Keeping Internet Users in the Know or in the Dark? The Data Privacy Transparency of Canadian Internet Carriers: A Third Report
29 Pages Posted: 17 Jun 2019
Date Written: June 7, 2019
This is the third report assessing the extent to which carriers providing internet communications in Canada are forthcoming about their handling of personal information. Demand for data privacy transparency calls our trusted internet carriers to account, for details about the collection, management, retention, routing, disclosure and use of our data. To what extent do carriers collect and keep personal information? Is data routed and stored in the U.S.? When a company, security agency or political party requests access to data, do carriers oblige? When it comes to these and many other privacy concerns, do our internet carriers keep us in the know? Or in the dark?
Consistent with the previous reports, 44 major, minor and transit carriers that route Canadian internet traffic are assigned full, half or zero ‘stars’ based on ten criteria:
1) A public commitment to PIPEDA compliance.
2) A public commitment to inform users of all third party data requests.
3) Transparency about frequency of third party data requests and disclosures.
4) Transparency about conditions for third party data disclosures.
5) An explicitly inclusive definition of ‘personal information’.
6) The normal retention periods for personal information.
7) Transparency about where personal information is stored and/or processed.
8) Transparency about where personal information is routed.
9) Domestic Canadian routing where possible.
10) Open advocacy for user privacy rights.
Stars were assigned after careful review of the privacy materials present in the privacy section of each carrier’s corporate website as of January 2018. Materials not linked to a privacy section were not evaluated, as it is assumed that privacy pages are the first, and perhaps only location users interested in privacy will access.
- While major concerns persist, there are clear signs that some carriers are moving toward greater transparency, providing more information about how they treat personal data. The 2014 leader, TekSavvy, added an aggregate of 2 stars to achieve a score of 8/10, keeping it well ahead of all other major Canadian carriers. Shaw was the major carrier that showed the most improvement, more than doubling its score to 4.5. Cogeco and Videotron are others in this category whose scores rose considerably. Among the minor carriers, Acanac and its corporate owner Distributel stand out in both their scores and improvement from 2014.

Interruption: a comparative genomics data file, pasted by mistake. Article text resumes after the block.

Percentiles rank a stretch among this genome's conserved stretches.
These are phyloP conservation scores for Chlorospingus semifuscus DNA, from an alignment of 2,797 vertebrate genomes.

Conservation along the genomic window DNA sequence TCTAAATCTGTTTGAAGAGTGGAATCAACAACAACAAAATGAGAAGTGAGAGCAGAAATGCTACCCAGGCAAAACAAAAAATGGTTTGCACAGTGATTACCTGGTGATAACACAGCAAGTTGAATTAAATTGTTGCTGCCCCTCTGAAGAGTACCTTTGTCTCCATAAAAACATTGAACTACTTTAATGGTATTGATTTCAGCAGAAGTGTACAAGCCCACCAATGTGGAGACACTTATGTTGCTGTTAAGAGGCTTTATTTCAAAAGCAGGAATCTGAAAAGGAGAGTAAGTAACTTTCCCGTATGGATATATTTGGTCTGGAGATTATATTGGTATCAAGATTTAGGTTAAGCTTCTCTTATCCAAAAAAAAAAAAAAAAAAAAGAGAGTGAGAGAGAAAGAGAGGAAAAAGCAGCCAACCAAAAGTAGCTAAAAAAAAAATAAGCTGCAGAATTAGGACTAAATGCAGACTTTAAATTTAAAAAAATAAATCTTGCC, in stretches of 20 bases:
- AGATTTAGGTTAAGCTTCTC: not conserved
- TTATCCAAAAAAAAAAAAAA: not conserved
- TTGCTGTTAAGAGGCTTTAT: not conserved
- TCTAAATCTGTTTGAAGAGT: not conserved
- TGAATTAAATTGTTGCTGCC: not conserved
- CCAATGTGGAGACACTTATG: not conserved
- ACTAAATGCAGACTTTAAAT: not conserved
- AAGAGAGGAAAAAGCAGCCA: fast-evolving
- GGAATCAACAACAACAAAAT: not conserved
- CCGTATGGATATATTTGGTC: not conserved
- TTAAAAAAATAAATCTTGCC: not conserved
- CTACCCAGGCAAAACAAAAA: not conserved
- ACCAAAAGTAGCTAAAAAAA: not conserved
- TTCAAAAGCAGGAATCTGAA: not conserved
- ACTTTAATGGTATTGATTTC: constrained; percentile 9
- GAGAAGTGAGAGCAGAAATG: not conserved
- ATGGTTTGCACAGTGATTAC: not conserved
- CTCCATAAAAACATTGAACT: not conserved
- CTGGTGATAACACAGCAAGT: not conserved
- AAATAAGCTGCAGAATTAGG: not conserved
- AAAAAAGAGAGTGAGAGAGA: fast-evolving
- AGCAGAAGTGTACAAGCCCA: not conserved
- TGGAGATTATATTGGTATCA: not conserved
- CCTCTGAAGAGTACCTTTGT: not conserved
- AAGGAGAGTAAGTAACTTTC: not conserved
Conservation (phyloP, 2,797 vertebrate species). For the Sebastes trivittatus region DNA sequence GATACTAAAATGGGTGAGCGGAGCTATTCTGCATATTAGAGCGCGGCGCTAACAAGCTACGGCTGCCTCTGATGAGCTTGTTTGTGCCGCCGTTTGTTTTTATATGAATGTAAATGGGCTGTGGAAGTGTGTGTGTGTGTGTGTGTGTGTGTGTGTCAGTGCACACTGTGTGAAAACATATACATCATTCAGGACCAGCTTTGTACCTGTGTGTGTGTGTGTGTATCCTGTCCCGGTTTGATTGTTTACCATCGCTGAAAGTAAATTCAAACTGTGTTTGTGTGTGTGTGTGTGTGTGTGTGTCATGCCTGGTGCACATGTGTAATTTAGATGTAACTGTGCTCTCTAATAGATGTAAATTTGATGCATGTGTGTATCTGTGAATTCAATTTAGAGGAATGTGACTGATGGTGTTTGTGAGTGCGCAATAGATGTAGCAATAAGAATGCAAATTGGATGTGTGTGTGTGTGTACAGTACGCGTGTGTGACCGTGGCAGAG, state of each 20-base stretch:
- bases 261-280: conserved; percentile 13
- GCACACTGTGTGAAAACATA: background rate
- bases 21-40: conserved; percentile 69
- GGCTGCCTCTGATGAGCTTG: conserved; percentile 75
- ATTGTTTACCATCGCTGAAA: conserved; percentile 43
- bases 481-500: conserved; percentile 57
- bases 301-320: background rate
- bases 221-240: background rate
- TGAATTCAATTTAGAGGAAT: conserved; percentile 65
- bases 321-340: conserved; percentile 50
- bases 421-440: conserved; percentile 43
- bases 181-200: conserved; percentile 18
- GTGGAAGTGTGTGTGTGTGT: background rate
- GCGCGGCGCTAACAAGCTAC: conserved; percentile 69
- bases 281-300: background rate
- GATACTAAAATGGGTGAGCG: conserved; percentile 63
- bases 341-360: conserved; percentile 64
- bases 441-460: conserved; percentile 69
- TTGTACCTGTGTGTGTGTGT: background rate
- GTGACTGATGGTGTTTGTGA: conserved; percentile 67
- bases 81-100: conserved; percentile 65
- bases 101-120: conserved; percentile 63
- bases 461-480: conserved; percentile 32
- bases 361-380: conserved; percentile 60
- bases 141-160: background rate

- Bell remains the only major carrier to score below the 2.6/10 average with a score of 2.5 stars. While most major carriers in Canada are producing transparency reports, Bell Canada continues its refusal to release any details about law enforcement or third party requests or disclosures.
- Minimum detail for minimum score: While many carriers earned half-stars in a variety of categories, this should not be interpreted as a widespread overhaul of data privacy transparency practice. Many carriers scored half stars for the addition of a sentence or two or a brief example.
- Carriers continue to refuse to provide retention details. Despite growing calls for users to understand better how long carriers are keeping data, none of the major carriers, and few of the others, provide retention details, often noting that data will be kept as long as possible.
- Many carriers continue to lack explicit definitions of personal information. Despite some improvements in terms of the scores for this criterion, growing public concern about metadata, mobile data, surveillance data from in-store visits and set-top box data, is not reflected in the definitions provided by most carriers.
- No transit provider indicates explicit compliance with Canadian privacy law. Since the first of these reports completed in 2013, not a single transit provider has made reference to Canadian privacy law in its privacy materials. This is concerning because these behind the scenes internet carriers handle large quantities of intra-Canadian traffic.
- Overall, carriers continue to fail in their role as public trustees and as advocates for user privacy. As government officials and privacy advocates call for new ideas and new mechanisms for protecting privacy, reputation and security, last-mile carriers, who deal with users face-to-face and/or online every month, must do far more. Transit providers too, must help ensure users understand the processes and implications of going online. The consent challenges that persist epitomize current lackluster efforts. We cannot expect that content and platform providers will be the only entities helping to educate and engage users. Internet carriers must do far more to fulfill public interest mandates associated with longstanding expectations associated with the benefits of spectrum allocation, and certainly, the legal responsibilities determined by current privacy law.
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